The Museum of the Cherokee Indian will be hosting classes and workshops March through July of this year. These will include a new cultural revitalization project on Cherokee weaving; making shakers for social dancing; and history and culture. There will a minimal charge for members of EBCI.
Beginning Saturday, Feb. 22, the Museum is providing a series of three workshops for EBCI members who will be bicycling the Trail of Tears this year. The series covers the history of the Trail of Tears on the first week, the physical route and individual locations on the second week, and the Eastern Band history of Removal on the third week. These workshops will be held at 9 am Saturday mornings in the Ken Blankenship Education & Research Center at the Museum.
In March, the Museum will offer a series of workshops on making shakers from tin cans to wear with social dancing. Traditionally women wore turtle-shell rattles on their legs, but as turtles have become endangered many tribes have begun using empty cans for shakers. Bo Taylor, executive director, will be teaching the workshops. Participants will make a set of shakers and learn to use them.
In April, the Museum will host the first workshop on reviving the ancient Cherokee traditions of weaving from natural fibers. Fibers, nets, and fabrics were being made more than ten thousand years ago. A Friday evening talk will focus on making natural fibers. An all-day workshop on Saturday will teach weaving, making a replica of an ancient Cherokee skirt found in the Clifty Creek Cave in Tennessee. This workshop will be taught by Deborah Harding, Carnegie Natural History Museum. A Sunday afternoon talk will focus on Cherokee weaving traditions.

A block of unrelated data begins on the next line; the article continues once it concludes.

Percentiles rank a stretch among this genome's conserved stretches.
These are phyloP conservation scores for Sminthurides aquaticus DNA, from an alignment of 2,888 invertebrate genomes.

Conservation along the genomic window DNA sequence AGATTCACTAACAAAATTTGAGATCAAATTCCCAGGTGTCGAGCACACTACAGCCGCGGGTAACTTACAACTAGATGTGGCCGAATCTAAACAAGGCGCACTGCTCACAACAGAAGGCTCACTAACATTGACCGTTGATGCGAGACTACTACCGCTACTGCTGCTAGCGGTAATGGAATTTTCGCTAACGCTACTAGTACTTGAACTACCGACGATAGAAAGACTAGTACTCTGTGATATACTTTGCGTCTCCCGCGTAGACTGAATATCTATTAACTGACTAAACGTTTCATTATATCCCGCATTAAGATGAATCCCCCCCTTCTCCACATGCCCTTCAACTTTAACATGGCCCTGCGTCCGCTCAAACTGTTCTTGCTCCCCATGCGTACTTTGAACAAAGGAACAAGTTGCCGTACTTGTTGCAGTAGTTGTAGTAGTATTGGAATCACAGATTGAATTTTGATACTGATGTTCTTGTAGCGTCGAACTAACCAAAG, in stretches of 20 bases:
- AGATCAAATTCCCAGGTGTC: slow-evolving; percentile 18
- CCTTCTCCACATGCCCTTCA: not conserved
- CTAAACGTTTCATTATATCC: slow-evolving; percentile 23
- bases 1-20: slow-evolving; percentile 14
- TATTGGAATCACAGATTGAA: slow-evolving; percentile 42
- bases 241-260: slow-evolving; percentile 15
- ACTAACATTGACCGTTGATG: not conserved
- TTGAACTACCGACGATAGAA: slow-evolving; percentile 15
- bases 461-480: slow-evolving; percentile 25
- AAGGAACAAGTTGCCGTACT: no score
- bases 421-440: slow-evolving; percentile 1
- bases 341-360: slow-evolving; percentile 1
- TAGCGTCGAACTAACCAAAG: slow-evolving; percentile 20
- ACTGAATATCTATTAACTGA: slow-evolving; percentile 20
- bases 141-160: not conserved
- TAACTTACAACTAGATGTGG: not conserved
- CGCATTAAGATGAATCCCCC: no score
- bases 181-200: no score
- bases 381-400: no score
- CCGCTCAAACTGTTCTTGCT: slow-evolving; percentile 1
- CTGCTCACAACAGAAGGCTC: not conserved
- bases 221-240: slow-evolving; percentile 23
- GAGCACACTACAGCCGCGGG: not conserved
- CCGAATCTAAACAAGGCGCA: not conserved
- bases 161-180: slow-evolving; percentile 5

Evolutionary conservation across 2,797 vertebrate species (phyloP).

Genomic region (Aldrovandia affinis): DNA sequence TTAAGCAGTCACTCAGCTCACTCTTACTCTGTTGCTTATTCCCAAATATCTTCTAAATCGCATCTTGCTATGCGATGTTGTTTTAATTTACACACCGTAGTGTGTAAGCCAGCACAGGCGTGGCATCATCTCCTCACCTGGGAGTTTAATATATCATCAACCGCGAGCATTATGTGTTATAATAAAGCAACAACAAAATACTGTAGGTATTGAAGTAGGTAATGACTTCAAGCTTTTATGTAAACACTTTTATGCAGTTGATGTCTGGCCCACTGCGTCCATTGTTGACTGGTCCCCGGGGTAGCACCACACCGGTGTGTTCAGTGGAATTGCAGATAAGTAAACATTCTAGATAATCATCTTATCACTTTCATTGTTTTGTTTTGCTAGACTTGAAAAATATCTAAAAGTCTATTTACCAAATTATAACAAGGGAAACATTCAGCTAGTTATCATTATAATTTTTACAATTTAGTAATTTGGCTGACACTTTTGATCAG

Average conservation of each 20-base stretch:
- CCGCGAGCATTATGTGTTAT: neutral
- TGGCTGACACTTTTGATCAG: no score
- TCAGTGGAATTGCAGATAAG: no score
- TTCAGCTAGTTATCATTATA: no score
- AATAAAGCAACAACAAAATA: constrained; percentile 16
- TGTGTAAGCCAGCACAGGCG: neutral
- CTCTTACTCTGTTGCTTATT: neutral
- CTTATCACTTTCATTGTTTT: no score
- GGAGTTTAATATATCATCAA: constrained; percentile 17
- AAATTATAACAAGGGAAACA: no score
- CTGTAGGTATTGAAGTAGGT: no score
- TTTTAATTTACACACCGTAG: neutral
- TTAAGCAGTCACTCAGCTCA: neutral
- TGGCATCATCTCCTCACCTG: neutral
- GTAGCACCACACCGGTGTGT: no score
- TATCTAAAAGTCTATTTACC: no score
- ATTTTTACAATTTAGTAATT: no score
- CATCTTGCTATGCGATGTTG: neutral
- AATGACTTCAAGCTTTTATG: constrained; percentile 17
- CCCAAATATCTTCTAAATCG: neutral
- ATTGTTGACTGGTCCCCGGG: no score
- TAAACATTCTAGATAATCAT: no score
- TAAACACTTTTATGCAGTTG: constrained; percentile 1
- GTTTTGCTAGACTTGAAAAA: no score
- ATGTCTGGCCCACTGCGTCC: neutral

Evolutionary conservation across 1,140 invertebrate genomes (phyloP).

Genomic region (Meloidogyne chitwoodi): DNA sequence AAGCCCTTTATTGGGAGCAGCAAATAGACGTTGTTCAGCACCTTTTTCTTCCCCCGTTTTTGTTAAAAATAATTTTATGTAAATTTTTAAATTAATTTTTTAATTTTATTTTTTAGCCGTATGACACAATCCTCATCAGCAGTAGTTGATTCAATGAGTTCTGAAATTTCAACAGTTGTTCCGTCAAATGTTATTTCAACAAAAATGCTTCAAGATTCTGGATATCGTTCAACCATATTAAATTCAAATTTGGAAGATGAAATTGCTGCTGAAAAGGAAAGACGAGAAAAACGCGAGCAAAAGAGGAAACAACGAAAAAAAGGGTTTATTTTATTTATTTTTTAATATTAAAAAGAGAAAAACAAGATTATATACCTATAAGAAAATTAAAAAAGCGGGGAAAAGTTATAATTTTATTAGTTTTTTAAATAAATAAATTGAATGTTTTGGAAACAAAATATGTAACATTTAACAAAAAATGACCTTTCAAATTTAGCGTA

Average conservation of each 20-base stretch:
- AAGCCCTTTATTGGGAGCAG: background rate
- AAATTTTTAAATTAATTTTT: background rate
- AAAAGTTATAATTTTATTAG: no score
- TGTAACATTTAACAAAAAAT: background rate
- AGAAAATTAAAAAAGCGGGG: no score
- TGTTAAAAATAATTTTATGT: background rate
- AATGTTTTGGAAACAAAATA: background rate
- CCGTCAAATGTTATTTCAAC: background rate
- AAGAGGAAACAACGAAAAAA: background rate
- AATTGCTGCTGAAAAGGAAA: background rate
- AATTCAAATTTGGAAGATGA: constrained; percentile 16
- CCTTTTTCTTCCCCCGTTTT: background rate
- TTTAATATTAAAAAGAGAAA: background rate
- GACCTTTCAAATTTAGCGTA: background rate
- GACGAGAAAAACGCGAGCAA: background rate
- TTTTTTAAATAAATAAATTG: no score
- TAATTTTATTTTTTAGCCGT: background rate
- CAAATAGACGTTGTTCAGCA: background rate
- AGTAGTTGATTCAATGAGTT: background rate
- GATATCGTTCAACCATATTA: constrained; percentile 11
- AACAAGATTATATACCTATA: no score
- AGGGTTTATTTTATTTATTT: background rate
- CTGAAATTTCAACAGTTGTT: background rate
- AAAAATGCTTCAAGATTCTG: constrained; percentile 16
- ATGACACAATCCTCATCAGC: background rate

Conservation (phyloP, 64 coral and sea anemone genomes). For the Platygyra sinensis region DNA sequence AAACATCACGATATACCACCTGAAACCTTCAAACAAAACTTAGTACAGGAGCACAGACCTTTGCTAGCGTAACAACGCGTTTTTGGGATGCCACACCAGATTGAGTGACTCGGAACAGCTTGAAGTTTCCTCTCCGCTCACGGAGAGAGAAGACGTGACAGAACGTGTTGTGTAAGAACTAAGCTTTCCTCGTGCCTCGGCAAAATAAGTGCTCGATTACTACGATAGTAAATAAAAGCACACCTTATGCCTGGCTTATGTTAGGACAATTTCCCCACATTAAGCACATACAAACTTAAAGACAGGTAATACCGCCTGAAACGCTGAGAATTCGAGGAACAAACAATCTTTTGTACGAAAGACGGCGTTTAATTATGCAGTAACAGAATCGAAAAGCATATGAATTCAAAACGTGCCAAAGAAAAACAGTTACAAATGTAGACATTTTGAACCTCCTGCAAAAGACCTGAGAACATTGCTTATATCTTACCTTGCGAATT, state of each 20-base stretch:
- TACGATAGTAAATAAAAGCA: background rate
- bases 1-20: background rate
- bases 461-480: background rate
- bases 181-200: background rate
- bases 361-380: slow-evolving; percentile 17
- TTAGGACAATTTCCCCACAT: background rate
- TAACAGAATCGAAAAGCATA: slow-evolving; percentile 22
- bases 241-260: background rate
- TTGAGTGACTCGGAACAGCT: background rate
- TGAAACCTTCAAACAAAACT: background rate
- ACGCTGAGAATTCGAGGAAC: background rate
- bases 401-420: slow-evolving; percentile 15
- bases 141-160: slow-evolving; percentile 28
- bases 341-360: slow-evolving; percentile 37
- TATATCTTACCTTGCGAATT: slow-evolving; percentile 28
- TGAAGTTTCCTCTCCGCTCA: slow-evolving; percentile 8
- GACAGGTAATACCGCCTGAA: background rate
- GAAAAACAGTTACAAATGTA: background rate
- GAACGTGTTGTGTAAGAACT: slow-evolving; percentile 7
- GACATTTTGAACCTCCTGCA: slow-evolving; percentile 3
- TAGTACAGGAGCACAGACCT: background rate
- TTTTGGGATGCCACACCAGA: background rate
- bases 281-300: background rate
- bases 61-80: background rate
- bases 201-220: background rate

In June, the Museum will host the 17th annual Cherokee Voices Festival, featuring the most traditional artists, craftspeople, dance groups and storytellers of the Eastern Band. This event is open free to the public and sponsored by the North Carolina Arts Council.
The Museum will offer the Cherokee History and Culture Institute for educators on July 14-19. This covers Cherokee archaeology, anthropology, history, folklore, literature, geography, and stereotypes. Taught by Barbara R. Duncan, Ph.D. and members of the Eastern Band, this course includes field trips to Cherokee sites, hands-on classes, and presentations by storytellers.
Info: Barbara Duncan firstname.lastname@example.org or 497-3481 x306.
– Museum of the Cherokee Indian